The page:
The emergence of online and computer-based delivery of psychological treatments has raised issues of whether a strong working alliance can be established in the absence of face-to-face contact with a therapist, and whether the quality of the online working alliance predicts treatment outcomes in this form of therapy. Indeed, online approaches have been criticized for their reduced capacity to establish a strong working alliance given the absence of nonverbal interpersonal cues, difficulty in monitoring client understanding of concepts, and limited ability to provide timely corrective feedback [15]. Despite the reservations expressed by some authors, however, empirical studies with adults have shown that a strong working alliance can indeed be established in online therapy and is comparable in strength with that of clinic-based treatment [16,17].

    Regarding working alliance and outcome for online CBT for youth anxiety, only one study could be identified, and this was limited to a condition in which therapy was delivered primarily within the clinic but supplemented by computer-assisted technology [3]. The authors reported no significant differences on youth therapeutic alliance scores when therapy was partially computer delivered compared with a full clinic therapy format. It remains to be determined whether a strong working alliance can be produced when CBT for youth anxiety is delivered fully online with minimal therapist assistance and whether working alliance in this context predicts therapy outcome. Furthermore, given that treatment for anxiety disorders frequently involves parents, the quality of the working alliance must be considered from the perspective of both parties. The limited evidence available suggests that the working alliance involving the young person seems to be more important than that of the therapist–parent alliance in predicting outcome in clinic-based therapy [18]. However, it remains to be seen whether results would be similar for a treatment that is fully online with minimal therapist assistance.

    The present studies sought not only to determine whether a sound working alliance could be developed during a completely online CBT treatment for youth anxiety and whether it could predict treatment outcome, but also to examine the mechanism of action through which working alliance might influence outcome. As noted above, the mechanism through which working alliance is suggested to affect treatment outcome is through greater treatment compliance [19,20]. Studies examining the association between therapy compliance and treatment outcome have produced mixed findings, possibly reflecting the varying definitions and methods of measurement that have been employed [21]. Karver and colleagues [21], however, found that both alliance and compliance predicted outcome for CBT among depressed adolescents, although the effects were direct, rather than mediated. Chu and Kendall [19], in a study involving clinic-based CBT for anxious youth, found that high compliance was associated with significantly better therapy outcomes at posttreatment. Whether compliance mediated the relationship between alliance and compliance, however, was not investigated in that study.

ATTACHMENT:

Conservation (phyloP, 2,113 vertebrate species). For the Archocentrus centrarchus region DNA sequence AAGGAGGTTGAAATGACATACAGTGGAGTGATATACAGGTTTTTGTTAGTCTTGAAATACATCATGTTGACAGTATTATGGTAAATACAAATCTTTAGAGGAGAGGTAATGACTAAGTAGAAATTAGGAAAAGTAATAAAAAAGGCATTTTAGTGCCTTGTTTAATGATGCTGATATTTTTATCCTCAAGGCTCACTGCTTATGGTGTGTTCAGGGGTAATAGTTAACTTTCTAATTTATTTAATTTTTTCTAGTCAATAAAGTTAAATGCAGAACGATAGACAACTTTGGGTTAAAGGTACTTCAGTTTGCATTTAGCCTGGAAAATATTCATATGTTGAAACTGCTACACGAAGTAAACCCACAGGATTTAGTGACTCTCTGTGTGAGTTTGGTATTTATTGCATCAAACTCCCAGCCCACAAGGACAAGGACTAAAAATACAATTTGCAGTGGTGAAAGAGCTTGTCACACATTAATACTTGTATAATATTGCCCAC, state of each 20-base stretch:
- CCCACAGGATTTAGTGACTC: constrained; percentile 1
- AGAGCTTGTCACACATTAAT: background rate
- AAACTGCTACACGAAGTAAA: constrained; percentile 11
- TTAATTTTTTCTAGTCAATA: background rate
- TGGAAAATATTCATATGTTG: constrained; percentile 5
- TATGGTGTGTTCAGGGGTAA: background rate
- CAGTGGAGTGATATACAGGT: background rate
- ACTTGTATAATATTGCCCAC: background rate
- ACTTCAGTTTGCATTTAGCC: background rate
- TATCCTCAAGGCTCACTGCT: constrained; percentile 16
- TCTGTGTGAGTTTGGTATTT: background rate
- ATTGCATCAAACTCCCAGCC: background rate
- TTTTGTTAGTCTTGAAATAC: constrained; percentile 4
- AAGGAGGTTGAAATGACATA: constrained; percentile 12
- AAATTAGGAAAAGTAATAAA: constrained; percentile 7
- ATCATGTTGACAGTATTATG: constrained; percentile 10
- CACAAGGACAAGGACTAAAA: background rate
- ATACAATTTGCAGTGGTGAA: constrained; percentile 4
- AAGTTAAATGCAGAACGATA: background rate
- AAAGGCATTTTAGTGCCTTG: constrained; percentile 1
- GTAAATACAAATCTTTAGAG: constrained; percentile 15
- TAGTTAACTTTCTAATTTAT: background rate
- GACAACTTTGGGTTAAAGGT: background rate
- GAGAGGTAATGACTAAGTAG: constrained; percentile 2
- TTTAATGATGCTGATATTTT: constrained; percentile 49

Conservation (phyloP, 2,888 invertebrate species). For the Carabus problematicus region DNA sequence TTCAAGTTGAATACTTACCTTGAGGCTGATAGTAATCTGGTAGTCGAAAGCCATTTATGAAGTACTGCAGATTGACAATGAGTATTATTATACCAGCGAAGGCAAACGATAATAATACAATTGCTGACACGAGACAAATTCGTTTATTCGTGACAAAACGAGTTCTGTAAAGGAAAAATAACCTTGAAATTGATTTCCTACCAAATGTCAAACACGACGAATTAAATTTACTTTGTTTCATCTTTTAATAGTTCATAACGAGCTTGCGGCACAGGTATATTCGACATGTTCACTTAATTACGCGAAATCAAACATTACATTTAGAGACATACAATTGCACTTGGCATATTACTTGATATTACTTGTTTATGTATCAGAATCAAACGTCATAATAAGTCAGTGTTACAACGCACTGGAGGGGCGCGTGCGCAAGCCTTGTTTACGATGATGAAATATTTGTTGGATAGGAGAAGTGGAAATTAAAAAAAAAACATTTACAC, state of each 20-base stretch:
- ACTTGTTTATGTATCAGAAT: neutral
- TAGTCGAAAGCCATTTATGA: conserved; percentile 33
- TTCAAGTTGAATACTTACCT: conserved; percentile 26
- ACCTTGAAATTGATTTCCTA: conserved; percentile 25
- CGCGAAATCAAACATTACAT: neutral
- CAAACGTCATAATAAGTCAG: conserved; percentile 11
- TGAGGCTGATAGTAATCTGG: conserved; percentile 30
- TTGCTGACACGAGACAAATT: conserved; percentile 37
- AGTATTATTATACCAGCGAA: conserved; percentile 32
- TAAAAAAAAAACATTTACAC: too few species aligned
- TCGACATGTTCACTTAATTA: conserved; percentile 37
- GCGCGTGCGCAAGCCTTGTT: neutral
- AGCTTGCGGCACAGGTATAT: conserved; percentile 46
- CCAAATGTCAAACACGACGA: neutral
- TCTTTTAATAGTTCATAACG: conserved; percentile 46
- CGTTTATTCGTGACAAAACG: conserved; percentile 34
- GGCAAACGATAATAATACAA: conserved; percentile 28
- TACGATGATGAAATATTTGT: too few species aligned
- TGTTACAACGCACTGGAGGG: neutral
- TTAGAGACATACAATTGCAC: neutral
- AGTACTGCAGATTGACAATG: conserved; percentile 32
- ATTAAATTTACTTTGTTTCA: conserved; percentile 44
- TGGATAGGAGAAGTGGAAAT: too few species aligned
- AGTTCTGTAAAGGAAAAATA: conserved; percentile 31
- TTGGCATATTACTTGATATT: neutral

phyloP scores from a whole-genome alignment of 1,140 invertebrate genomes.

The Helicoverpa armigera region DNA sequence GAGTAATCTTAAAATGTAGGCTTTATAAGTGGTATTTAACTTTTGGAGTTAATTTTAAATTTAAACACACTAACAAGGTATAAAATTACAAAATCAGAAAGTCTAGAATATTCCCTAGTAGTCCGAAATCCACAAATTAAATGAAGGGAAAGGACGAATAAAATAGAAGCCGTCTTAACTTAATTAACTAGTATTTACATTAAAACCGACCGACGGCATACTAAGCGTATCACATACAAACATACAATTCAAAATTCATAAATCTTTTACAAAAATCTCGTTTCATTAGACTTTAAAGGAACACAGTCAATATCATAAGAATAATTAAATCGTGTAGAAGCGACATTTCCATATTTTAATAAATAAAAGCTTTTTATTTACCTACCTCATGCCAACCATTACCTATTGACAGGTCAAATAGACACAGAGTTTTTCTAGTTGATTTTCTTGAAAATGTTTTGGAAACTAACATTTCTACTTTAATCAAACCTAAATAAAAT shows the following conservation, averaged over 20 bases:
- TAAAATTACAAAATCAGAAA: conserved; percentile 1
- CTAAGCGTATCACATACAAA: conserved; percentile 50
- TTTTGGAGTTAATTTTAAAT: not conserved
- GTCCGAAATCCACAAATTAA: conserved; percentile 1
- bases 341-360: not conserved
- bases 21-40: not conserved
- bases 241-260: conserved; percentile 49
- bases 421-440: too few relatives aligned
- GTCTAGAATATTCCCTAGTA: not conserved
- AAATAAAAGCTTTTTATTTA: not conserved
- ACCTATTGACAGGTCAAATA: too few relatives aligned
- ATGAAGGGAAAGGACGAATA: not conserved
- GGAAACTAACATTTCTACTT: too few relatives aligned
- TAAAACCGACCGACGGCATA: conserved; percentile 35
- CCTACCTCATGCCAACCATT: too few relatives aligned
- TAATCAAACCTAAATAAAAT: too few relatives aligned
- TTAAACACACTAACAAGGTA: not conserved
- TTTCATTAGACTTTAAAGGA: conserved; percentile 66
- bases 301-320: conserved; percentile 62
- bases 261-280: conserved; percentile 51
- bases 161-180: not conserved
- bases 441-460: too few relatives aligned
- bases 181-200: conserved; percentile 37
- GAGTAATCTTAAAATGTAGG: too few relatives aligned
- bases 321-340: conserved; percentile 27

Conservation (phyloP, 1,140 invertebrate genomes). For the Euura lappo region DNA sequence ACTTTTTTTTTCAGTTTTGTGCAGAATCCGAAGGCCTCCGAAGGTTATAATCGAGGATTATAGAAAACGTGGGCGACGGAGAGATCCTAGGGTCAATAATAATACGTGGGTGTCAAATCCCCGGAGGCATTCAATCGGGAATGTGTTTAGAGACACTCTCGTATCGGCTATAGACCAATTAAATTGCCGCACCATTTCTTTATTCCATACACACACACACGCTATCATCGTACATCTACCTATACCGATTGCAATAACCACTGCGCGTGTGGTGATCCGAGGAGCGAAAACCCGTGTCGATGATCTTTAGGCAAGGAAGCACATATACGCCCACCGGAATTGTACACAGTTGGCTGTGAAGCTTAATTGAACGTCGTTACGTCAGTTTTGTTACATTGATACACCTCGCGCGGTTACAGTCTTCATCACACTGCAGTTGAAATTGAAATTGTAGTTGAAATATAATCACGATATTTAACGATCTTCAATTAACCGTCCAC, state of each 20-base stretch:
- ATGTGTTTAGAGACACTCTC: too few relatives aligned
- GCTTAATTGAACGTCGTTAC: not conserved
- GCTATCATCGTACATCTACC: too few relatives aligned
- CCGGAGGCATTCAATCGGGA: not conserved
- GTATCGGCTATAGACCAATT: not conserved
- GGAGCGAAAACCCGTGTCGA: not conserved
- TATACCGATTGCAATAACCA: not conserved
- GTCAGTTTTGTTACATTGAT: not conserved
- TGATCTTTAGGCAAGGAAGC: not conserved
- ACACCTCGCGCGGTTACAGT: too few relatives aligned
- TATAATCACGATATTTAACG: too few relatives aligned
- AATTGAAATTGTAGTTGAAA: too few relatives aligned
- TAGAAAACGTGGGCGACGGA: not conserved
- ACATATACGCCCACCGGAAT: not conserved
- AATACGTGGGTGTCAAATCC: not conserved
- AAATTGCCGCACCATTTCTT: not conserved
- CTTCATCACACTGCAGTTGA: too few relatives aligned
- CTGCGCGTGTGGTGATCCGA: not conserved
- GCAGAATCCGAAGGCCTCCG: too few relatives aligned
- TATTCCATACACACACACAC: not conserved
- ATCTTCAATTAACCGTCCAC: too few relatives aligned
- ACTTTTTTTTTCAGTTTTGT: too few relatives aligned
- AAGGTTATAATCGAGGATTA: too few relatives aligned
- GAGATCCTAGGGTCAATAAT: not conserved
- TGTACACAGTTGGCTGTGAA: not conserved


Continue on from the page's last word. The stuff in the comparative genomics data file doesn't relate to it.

The relationship between alliance, compliance, and outcome does not appear to have been examined for anxious youth when CBT is fully delivered online. We proposed that alliance, through its effect on compliance, would be particularly important in predicting outcome in online therapy for anxious young people. With online therapy, young people are required to work more independently, and therefore a strong working alliance is hypothesized to be particularly important for maintaining motivation, enthusiasm, and effort to complete therapy tasks. Furthermore, we proposed that a similar set of predictive factors would exist for parents who are also required to participate in online treatment and contribute significantly to the therapy process.

    The present research therefore had two main aims. First, we compared the relative strength of working alliance in online versus clinic delivery of CBT for anxiety in youth to determine whether it would be feasible to establish a strong working alliance between young people (and their parents) and their online therapist, despite minimal contact and the absence of face-to-face interaction. Although we hypothesized that the attempts to promote a strong working alliance from the online therapy would lead to a strong working alliance among young people and their parents, we did not expected that the working alliance would be as strong for online as for clinic-based therapy, given the absence of face-to-face interaction and its associated advantages.

    Second, we examined whether the strength of the working alliance between the young people and their online therapist predicted therapy outcome for anxious youth following online delivery of CBT. Furthermore, we examined whether the proposed association between working alliance and outcome would be mediated by compliance with therapy tasks. Given the important role of parents in CBT for child anxiety [8], we hypothesized an equivalent set of predictive relationships between working alliance, compliance, and child therapy outcome for parents who participated in the online therapy.